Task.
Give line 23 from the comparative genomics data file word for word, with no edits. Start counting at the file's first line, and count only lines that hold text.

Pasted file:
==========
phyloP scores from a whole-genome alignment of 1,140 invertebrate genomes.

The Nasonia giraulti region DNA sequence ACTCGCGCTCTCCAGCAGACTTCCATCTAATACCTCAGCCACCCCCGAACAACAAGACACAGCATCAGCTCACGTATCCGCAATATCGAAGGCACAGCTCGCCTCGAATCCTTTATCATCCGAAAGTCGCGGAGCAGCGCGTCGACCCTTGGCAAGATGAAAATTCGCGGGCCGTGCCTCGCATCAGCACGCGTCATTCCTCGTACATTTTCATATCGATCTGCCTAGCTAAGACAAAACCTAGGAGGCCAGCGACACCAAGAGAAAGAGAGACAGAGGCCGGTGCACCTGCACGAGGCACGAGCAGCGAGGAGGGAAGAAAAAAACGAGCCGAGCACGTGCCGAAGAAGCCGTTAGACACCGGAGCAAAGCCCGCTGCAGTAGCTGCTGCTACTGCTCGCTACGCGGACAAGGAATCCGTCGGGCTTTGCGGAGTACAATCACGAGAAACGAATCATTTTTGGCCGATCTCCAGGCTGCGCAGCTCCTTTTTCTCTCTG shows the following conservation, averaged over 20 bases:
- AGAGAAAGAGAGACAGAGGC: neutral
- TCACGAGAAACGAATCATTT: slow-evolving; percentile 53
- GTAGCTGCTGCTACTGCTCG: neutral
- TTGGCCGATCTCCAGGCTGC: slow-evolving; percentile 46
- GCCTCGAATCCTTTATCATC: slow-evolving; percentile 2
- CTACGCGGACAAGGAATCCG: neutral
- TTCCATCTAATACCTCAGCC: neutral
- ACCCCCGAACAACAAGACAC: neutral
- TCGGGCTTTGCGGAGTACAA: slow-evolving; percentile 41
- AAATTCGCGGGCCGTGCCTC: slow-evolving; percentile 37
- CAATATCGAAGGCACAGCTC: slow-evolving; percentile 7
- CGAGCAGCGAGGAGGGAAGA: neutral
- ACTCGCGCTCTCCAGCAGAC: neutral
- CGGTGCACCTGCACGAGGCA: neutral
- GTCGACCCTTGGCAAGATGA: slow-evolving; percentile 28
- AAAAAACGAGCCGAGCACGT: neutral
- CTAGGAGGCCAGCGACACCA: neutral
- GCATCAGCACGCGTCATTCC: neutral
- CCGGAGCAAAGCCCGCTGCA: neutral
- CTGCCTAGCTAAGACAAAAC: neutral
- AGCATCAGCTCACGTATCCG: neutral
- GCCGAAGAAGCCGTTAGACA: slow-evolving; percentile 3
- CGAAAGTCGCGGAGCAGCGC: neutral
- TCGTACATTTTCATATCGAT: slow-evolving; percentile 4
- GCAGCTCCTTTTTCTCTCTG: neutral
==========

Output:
- AGCATCAGCTCACGTATCCG: neutral